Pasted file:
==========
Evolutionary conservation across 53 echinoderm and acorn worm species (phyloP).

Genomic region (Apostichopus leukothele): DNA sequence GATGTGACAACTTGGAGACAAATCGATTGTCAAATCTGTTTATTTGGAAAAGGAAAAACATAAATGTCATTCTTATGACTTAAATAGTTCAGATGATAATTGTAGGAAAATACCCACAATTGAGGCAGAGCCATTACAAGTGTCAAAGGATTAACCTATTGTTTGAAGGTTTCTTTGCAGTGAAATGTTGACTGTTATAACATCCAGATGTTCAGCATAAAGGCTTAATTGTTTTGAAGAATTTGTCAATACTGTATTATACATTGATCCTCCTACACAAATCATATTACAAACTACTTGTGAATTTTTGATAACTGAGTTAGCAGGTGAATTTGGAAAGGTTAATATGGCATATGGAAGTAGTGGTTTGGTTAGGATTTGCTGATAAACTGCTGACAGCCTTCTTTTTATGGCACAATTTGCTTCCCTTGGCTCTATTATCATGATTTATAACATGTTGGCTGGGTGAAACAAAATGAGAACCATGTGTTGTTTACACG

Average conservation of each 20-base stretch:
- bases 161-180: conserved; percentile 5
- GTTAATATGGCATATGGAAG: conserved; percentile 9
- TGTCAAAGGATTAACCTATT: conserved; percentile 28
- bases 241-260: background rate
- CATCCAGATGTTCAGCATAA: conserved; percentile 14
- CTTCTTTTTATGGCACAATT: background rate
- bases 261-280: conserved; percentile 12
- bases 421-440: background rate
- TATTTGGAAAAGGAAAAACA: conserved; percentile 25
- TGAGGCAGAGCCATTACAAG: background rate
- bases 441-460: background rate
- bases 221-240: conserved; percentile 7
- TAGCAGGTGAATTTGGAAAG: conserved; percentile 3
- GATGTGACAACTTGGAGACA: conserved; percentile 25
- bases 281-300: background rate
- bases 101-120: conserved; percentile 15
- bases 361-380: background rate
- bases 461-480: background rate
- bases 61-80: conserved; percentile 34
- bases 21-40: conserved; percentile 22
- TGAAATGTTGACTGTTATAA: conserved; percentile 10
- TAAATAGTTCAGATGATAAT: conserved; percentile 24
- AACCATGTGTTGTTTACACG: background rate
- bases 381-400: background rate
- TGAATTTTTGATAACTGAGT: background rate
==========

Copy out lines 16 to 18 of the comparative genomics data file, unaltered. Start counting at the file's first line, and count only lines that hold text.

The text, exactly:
- TAGCAGGTGAATTTGGAAAG: conserved; percentile 3
- GATGTGACAACTTGGAGACA: conserved; percentile 25
- bases 281-300: background rate